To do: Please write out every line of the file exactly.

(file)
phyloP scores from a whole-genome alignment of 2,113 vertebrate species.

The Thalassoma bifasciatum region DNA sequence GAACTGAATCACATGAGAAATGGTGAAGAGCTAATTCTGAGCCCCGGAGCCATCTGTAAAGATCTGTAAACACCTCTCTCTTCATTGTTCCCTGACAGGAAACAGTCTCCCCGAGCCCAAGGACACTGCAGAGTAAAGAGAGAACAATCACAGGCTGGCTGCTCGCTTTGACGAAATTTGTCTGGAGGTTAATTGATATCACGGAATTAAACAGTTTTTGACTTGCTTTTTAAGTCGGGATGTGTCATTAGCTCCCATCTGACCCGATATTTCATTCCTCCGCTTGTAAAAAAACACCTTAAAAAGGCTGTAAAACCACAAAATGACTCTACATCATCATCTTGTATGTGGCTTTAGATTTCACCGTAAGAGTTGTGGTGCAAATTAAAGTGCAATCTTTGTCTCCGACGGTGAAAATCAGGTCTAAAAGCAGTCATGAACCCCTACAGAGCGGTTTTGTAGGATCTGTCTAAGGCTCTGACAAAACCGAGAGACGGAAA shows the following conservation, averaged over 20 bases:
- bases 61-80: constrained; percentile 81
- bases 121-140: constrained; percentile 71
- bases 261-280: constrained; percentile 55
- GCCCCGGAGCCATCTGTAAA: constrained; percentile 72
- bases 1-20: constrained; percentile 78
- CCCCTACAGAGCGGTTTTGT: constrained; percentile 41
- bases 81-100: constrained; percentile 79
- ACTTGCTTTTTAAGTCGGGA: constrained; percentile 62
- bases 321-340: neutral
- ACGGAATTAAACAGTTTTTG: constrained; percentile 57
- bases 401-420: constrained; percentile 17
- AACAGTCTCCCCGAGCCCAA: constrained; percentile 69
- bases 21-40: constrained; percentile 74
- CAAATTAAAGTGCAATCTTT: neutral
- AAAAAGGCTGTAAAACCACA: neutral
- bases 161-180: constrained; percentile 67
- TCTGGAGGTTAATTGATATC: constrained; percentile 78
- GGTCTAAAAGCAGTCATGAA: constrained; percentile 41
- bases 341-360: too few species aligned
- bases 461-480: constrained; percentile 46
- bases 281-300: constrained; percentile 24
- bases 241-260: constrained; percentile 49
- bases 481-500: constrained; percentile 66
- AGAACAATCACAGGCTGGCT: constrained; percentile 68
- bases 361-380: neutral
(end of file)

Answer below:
phyloP scores from a whole-genome alignment of 2,113 vertebrate species.

The Thalassoma bifasciatum region DNA sequence GAACTGAATCACATGAGAAATGGTGAAGAGCTAATTCTGAGCCCCGGAGCCATCTGTAAAGATCTGTAAACACCTCTCTCTTCATTGTTCCCTGACAGGAAACAGTCTCCCCGAGCCCAAGGACACTGCAGAGTAAAGAGAGAACAATCACAGGCTGGCTGCTCGCTTTGACGAAATTTGTCTGGAGGTTAATTGATATCACGGAATTAAACAGTTTTTGACTTGCTTTTTAAGTCGGGATGTGTCATTAGCTCCCATCTGACCCGATATTTCATTCCTCCGCTTGTAAAAAAACACCTTAAAAAGGCTGTAAAACCACAAAATGACTCTACATCATCATCTTGTATGTGGCTTTAGATTTCACCGTAAGAGTTGTGGTGCAAATTAAAGTGCAATCTTTGTCTCCGACGGTGAAAATCAGGTCTAAAAGCAGTCATGAACCCCTACAGAGCGGTTTTGTAGGATCTGTCTAAGGCTCTGACAAAACCGAGAGACGGAAA shows the following conservation, averaged over 20 bases:
- bases 61-80: constrained; percentile 81
- bases 121-140: constrained; percentile 71
- bases 261-280: constrained; percentile 55
- GCCCCGGAGCCATCTGTAAA: constrained; percentile 72
- bases 1-20: constrained; percentile 78
- CCCCTACAGAGCGGTTTTGT: constrained; percentile 41
- bases 81-100: constrained; percentile 79
- ACTTGCTTTTTAAGTCGGGA: constrained; percentile 62
- bases 321-340: neutral
- ACGGAATTAAACAGTTTTTG: constrained; percentile 57
- bases 401-420: constrained; percentile 17
- AACAGTCTCCCCGAGCCCAA: constrained; percentile 69
- bases 21-40: constrained; percentile 74
- CAAATTAAAGTGCAATCTTT: neutral
- AAAAAGGCTGTAAAACCACA: neutral
- bases 161-180: constrained; percentile 67
- TCTGGAGGTTAATTGATATC: constrained; percentile 78
- GGTCTAAAAGCAGTCATGAA: constrained; percentile 41
- bases 341-360: too few species aligned
- bases 461-480: constrained; percentile 46
- bases 281-300: constrained; percentile 24
- bases 241-260: constrained; percentile 49
- bases 481-500: constrained; percentile 66
- AGAACAATCACAGGCTGGCT: constrained; percentile 68
- bases 361-380: neutral